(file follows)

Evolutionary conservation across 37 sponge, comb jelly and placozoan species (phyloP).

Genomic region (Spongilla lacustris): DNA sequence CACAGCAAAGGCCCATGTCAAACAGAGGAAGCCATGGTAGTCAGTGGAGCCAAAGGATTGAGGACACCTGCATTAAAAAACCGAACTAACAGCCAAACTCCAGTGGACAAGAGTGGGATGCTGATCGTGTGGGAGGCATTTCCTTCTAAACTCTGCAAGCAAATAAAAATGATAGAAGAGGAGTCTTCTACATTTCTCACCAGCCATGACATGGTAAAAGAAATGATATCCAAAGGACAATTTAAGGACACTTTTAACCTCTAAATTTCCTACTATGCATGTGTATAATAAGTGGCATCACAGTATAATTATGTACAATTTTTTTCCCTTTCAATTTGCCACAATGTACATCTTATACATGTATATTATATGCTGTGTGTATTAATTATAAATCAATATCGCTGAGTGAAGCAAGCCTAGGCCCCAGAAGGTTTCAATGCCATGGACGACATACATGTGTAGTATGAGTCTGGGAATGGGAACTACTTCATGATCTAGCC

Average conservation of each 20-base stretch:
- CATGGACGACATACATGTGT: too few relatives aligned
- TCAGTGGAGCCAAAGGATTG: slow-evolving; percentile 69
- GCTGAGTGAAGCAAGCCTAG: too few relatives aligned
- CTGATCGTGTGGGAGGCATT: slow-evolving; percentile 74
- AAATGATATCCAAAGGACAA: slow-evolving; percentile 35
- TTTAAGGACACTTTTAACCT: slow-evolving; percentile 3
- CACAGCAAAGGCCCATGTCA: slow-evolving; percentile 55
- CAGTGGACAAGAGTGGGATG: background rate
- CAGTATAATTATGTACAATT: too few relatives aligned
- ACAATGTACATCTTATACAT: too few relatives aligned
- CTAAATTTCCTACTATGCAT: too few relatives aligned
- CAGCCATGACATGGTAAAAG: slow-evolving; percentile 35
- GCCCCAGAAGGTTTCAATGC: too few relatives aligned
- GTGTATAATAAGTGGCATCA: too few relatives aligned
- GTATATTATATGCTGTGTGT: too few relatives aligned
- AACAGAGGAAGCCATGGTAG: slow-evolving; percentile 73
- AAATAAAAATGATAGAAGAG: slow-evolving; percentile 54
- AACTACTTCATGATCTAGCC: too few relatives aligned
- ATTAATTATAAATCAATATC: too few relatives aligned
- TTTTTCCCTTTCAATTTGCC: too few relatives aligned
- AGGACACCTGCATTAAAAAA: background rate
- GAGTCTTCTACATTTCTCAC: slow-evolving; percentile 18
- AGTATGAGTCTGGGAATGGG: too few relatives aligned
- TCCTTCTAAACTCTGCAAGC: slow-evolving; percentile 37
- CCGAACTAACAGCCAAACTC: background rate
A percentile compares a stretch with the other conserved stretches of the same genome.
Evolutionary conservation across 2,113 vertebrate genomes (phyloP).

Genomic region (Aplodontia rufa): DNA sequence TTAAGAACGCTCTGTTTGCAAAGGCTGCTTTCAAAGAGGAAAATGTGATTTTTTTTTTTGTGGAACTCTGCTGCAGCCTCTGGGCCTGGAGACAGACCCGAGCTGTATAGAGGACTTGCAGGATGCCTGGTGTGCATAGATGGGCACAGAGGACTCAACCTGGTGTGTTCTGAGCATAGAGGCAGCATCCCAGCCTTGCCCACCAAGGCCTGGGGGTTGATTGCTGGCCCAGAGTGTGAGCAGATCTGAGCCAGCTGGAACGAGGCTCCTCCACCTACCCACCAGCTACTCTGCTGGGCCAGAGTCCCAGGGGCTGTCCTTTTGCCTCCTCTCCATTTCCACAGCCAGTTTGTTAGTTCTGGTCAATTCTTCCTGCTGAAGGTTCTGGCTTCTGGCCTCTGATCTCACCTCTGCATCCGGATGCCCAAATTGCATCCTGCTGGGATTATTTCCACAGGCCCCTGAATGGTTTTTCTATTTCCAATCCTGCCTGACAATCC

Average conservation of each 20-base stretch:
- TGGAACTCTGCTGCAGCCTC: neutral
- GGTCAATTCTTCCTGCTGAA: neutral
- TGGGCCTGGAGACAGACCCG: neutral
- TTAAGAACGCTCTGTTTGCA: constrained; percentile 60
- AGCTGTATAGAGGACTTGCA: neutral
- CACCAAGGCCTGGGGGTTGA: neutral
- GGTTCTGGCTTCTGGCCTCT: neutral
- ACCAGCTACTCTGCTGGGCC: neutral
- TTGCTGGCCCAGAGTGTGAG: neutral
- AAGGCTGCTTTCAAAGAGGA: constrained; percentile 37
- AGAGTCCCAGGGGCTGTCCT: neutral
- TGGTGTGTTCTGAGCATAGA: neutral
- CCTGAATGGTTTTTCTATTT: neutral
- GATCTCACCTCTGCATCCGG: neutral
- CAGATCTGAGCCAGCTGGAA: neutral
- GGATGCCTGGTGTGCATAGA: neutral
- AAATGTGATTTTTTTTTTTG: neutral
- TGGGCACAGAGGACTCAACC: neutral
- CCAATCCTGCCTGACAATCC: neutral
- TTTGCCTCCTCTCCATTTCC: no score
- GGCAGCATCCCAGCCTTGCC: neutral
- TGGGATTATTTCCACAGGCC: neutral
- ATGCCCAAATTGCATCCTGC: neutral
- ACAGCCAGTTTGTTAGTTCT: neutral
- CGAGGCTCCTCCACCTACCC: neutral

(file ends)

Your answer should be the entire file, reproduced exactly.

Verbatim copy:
Evolutionary conservation across 37 sponge, comb jelly and placozoan species (phyloP).

Genomic region (Spongilla lacustris): DNA sequence CACAGCAAAGGCCCATGTCAAACAGAGGAAGCCATGGTAGTCAGTGGAGCCAAAGGATTGAGGACACCTGCATTAAAAAACCGAACTAACAGCCAAACTCCAGTGGACAAGAGTGGGATGCTGATCGTGTGGGAGGCATTTCCTTCTAAACTCTGCAAGCAAATAAAAATGATAGAAGAGGAGTCTTCTACATTTCTCACCAGCCATGACATGGTAAAAGAAATGATATCCAAAGGACAATTTAAGGACACTTTTAACCTCTAAATTTCCTACTATGCATGTGTATAATAAGTGGCATCACAGTATAATTATGTACAATTTTTTTCCCTTTCAATTTGCCACAATGTACATCTTATACATGTATATTATATGCTGTGTGTATTAATTATAAATCAATATCGCTGAGTGAAGCAAGCCTAGGCCCCAGAAGGTTTCAATGCCATGGACGACATACATGTGTAGTATGAGTCTGGGAATGGGAACTACTTCATGATCTAGCC

Average conservation of each 20-base stretch:
- CATGGACGACATACATGTGT: too few relatives aligned
- TCAGTGGAGCCAAAGGATTG: slow-evolving; percentile 69
- GCTGAGTGAAGCAAGCCTAG: too few relatives aligned
- CTGATCGTGTGGGAGGCATT: slow-evolving; percentile 74
- AAATGATATCCAAAGGACAA: slow-evolving; percentile 35
- TTTAAGGACACTTTTAACCT: slow-evolving; percentile 3
- CACAGCAAAGGCCCATGTCA: slow-evolving; percentile 55
- CAGTGGACAAGAGTGGGATG: background rate
- CAGTATAATTATGTACAATT: too few relatives aligned
- ACAATGTACATCTTATACAT: too few relatives aligned
- CTAAATTTCCTACTATGCAT: too few relatives aligned
- CAGCCATGACATGGTAAAAG: slow-evolving; percentile 35
- GCCCCAGAAGGTTTCAATGC: too few relatives aligned
- GTGTATAATAAGTGGCATCA: too few relatives aligned
- GTATATTATATGCTGTGTGT: too few relatives aligned
- AACAGAGGAAGCCATGGTAG: slow-evolving; percentile 73
- AAATAAAAATGATAGAAGAG: slow-evolving; percentile 54
- AACTACTTCATGATCTAGCC: too few relatives aligned
- ATTAATTATAAATCAATATC: too few relatives aligned
- TTTTTCCCTTTCAATTTGCC: too few relatives aligned
- AGGACACCTGCATTAAAAAA: background rate
- GAGTCTTCTACATTTCTCAC: slow-evolving; percentile 18
- AGTATGAGTCTGGGAATGGG: too few relatives aligned
- TCCTTCTAAACTCTGCAAGC: slow-evolving; percentile 37
- CCGAACTAACAGCCAAACTC: background rate
A percentile compares a stretch with the other conserved stretches of the same genome.
Evolutionary conservation across 2,113 vertebrate genomes (phyloP).

Genomic region (Aplodontia rufa): DNA sequence TTAAGAACGCTCTGTTTGCAAAGGCTGCTTTCAAAGAGGAAAATGTGATTTTTTTTTTTGTGGAACTCTGCTGCAGCCTCTGGGCCTGGAGACAGACCCGAGCTGTATAGAGGACTTGCAGGATGCCTGGTGTGCATAGATGGGCACAGAGGACTCAACCTGGTGTGTTCTGAGCATAGAGGCAGCATCCCAGCCTTGCCCACCAAGGCCTGGGGGTTGATTGCTGGCCCAGAGTGTGAGCAGATCTGAGCCAGCTGGAACGAGGCTCCTCCACCTACCCACCAGCTACTCTGCTGGGCCAGAGTCCCAGGGGCTGTCCTTTTGCCTCCTCTCCATTTCCACAGCCAGTTTGTTAGTTCTGGTCAATTCTTCCTGCTGAAGGTTCTGGCTTCTGGCCTCTGATCTCACCTCTGCATCCGGATGCCCAAATTGCATCCTGCTGGGATTATTTCCACAGGCCCCTGAATGGTTTTTCTATTTCCAATCCTGCCTGACAATCC

Average conservation of each 20-base stretch:
- TGGAACTCTGCTGCAGCCTC: neutral
- GGTCAATTCTTCCTGCTGAA: neutral
- TGGGCCTGGAGACAGACCCG: neutral
- TTAAGAACGCTCTGTTTGCA: constrained; percentile 60
- AGCTGTATAGAGGACTTGCA: neutral
- CACCAAGGCCTGGGGGTTGA: neutral
- GGTTCTGGCTTCTGGCCTCT: neutral
- ACCAGCTACTCTGCTGGGCC: neutral
- TTGCTGGCCCAGAGTGTGAG: neutral
- AAGGCTGCTTTCAAAGAGGA: constrained; percentile 37
- AGAGTCCCAGGGGCTGTCCT: neutral
- TGGTGTGTTCTGAGCATAGA: neutral
- CCTGAATGGTTTTTCTATTT: neutral
- GATCTCACCTCTGCATCCGG: neutral
- CAGATCTGAGCCAGCTGGAA: neutral
- GGATGCCTGGTGTGCATAGA: neutral
- AAATGTGATTTTTTTTTTTG: neutral
- TGGGCACAGAGGACTCAACC: neutral
- CCAATCCTGCCTGACAATCC: neutral
- TTTGCCTCCTCTCCATTTCC: no score
- GGCAGCATCCCAGCCTTGCC: neutral
- TGGGATTATTTCCACAGGCC: neutral
- ATGCCCAAATTGCATCCTGC: neutral
- ACAGCCAGTTTGTTAGTTCT: neutral
- CGAGGCTCCTCCACCTACCC: neutral